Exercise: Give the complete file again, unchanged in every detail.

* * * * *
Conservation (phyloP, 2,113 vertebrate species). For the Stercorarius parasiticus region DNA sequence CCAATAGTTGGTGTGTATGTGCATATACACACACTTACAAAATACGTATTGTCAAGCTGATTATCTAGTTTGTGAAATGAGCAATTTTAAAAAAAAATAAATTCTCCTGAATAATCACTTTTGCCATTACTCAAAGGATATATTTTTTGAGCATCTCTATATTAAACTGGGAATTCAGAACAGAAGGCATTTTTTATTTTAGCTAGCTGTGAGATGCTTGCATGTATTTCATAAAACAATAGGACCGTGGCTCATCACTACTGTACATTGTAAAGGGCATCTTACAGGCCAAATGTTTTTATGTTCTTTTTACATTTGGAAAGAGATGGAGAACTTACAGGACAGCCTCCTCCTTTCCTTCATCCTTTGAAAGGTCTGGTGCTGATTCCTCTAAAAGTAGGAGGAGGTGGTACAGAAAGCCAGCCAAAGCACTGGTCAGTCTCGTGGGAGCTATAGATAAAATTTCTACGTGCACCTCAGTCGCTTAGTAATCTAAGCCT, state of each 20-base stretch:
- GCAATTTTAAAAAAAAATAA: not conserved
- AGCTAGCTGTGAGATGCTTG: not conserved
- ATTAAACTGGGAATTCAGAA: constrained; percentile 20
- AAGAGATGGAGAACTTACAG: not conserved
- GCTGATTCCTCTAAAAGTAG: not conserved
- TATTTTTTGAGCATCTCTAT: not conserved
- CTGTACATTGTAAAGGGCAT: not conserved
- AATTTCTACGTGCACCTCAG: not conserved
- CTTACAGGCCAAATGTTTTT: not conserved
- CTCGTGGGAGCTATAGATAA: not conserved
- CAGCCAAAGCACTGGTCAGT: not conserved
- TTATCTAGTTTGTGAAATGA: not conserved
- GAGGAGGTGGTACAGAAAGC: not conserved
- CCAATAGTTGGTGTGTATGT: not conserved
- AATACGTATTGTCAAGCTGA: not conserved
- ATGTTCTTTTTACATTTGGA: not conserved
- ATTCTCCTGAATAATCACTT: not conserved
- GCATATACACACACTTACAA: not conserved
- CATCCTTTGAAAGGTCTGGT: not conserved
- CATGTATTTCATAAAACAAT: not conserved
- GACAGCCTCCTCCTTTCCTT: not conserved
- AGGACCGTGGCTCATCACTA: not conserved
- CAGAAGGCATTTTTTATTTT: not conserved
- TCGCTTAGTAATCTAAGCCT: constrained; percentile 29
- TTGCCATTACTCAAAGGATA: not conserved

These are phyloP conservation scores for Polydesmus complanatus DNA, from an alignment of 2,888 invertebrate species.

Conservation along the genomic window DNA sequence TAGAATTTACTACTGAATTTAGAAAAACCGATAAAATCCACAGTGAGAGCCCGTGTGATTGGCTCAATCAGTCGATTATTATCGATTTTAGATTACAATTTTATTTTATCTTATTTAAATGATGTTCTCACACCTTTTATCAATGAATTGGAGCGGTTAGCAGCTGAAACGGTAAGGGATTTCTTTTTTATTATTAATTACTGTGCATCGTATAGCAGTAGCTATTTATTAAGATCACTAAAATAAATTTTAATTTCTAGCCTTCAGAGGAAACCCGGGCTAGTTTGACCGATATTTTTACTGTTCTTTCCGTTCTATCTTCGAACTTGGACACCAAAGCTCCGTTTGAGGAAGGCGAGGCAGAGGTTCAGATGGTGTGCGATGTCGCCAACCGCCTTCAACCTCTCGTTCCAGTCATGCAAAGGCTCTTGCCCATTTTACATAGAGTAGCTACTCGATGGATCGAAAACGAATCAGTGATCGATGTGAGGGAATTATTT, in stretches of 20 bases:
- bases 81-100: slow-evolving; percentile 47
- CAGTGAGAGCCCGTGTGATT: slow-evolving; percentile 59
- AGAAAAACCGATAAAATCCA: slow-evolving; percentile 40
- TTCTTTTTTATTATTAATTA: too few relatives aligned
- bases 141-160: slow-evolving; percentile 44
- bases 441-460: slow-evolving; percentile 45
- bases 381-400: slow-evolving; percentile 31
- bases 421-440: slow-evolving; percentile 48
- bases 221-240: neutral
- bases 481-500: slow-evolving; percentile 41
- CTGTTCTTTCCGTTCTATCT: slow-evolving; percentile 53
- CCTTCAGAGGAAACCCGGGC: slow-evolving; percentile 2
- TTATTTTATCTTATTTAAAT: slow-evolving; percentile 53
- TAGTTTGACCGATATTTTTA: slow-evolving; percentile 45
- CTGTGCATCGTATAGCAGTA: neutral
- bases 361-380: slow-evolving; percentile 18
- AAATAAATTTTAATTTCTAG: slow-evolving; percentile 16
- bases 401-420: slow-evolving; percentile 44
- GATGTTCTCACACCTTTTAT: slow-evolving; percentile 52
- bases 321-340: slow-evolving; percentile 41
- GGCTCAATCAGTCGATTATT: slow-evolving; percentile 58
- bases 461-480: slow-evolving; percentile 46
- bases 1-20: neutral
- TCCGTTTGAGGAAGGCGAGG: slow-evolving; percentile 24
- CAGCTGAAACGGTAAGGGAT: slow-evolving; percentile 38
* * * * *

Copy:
Conservation (phyloP, 2,113 vertebrate species). For the Stercorarius parasiticus region DNA sequence CCAATAGTTGGTGTGTATGTGCATATACACACACTTACAAAATACGTATTGTCAAGCTGATTATCTAGTTTGTGAAATGAGCAATTTTAAAAAAAAATAAATTCTCCTGAATAATCACTTTTGCCATTACTCAAAGGATATATTTTTTGAGCATCTCTATATTAAACTGGGAATTCAGAACAGAAGGCATTTTTTATTTTAGCTAGCTGTGAGATGCTTGCATGTATTTCATAAAACAATAGGACCGTGGCTCATCACTACTGTACATTGTAAAGGGCATCTTACAGGCCAAATGTTTTTATGTTCTTTTTACATTTGGAAAGAGATGGAGAACTTACAGGACAGCCTCCTCCTTTCCTTCATCCTTTGAAAGGTCTGGTGCTGATTCCTCTAAAAGTAGGAGGAGGTGGTACAGAAAGCCAGCCAAAGCACTGGTCAGTCTCGTGGGAGCTATAGATAAAATTTCTACGTGCACCTCAGTCGCTTAGTAATCTAAGCCT, state of each 20-base stretch:
- GCAATTTTAAAAAAAAATAA: not conserved
- AGCTAGCTGTGAGATGCTTG: not conserved
- ATTAAACTGGGAATTCAGAA: constrained; percentile 20
- AAGAGATGGAGAACTTACAG: not conserved
- GCTGATTCCTCTAAAAGTAG: not conserved
- TATTTTTTGAGCATCTCTAT: not conserved
- CTGTACATTGTAAAGGGCAT: not conserved
- AATTTCTACGTGCACCTCAG: not conserved
- CTTACAGGCCAAATGTTTTT: not conserved
- CTCGTGGGAGCTATAGATAA: not conserved
- CAGCCAAAGCACTGGTCAGT: not conserved
- TTATCTAGTTTGTGAAATGA: not conserved
- GAGGAGGTGGTACAGAAAGC: not conserved
- CCAATAGTTGGTGTGTATGT: not conserved
- AATACGTATTGTCAAGCTGA: not conserved
- ATGTTCTTTTTACATTTGGA: not conserved
- ATTCTCCTGAATAATCACTT: not conserved
- GCATATACACACACTTACAA: not conserved
- CATCCTTTGAAAGGTCTGGT: not conserved
- CATGTATTTCATAAAACAAT: not conserved
- GACAGCCTCCTCCTTTCCTT: not conserved
- AGGACCGTGGCTCATCACTA: not conserved
- CAGAAGGCATTTTTTATTTT: not conserved
- TCGCTTAGTAATCTAAGCCT: constrained; percentile 29
- TTGCCATTACTCAAAGGATA: not conserved

These are phyloP conservation scores for Polydesmus complanatus DNA, from an alignment of 2,888 invertebrate species.

Conservation along the genomic window DNA sequence TAGAATTTACTACTGAATTTAGAAAAACCGATAAAATCCACAGTGAGAGCCCGTGTGATTGGCTCAATCAGTCGATTATTATCGATTTTAGATTACAATTTTATTTTATCTTATTTAAATGATGTTCTCACACCTTTTATCAATGAATTGGAGCGGTTAGCAGCTGAAACGGTAAGGGATTTCTTTTTTATTATTAATTACTGTGCATCGTATAGCAGTAGCTATTTATTAAGATCACTAAAATAAATTTTAATTTCTAGCCTTCAGAGGAAACCCGGGCTAGTTTGACCGATATTTTTACTGTTCTTTCCGTTCTATCTTCGAACTTGGACACCAAAGCTCCGTTTGAGGAAGGCGAGGCAGAGGTTCAGATGGTGTGCGATGTCGCCAACCGCCTTCAACCTCTCGTTCCAGTCATGCAAAGGCTCTTGCCCATTTTACATAGAGTAGCTACTCGATGGATCGAAAACGAATCAGTGATCGATGTGAGGGAATTATTT, in stretches of 20 bases:
- bases 81-100: slow-evolving; percentile 47
- CAGTGAGAGCCCGTGTGATT: slow-evolving; percentile 59
- AGAAAAACCGATAAAATCCA: slow-evolving; percentile 40
- TTCTTTTTTATTATTAATTA: too few relatives aligned
- bases 141-160: slow-evolving; percentile 44
- bases 441-460: slow-evolving; percentile 45
- bases 381-400: slow-evolving; percentile 31
- bases 421-440: slow-evolving; percentile 48
- bases 221-240: neutral
- bases 481-500: slow-evolving; percentile 41
- CTGTTCTTTCCGTTCTATCT: slow-evolving; percentile 53
- CCTTCAGAGGAAACCCGGGC: slow-evolving; percentile 2
- TTATTTTATCTTATTTAAAT: slow-evolving; percentile 53
- TAGTTTGACCGATATTTTTA: slow-evolving; percentile 45
- CTGTGCATCGTATAGCAGTA: neutral
- bases 361-380: slow-evolving; percentile 18
- AAATAAATTTTAATTTCTAG: slow-evolving; percentile 16
- bases 401-420: slow-evolving; percentile 44
- GATGTTCTCACACCTTTTAT: slow-evolving; percentile 52
- bases 321-340: slow-evolving; percentile 41
- GGCTCAATCAGTCGATTATT: slow-evolving; percentile 58
- bases 461-480: slow-evolving; percentile 46
- bases 1-20: neutral
- TCCGTTTGAGGAAGGCGAGG: slow-evolving; percentile 24
- CAGCTGAAACGGTAAGGGAT: slow-evolving; percentile 38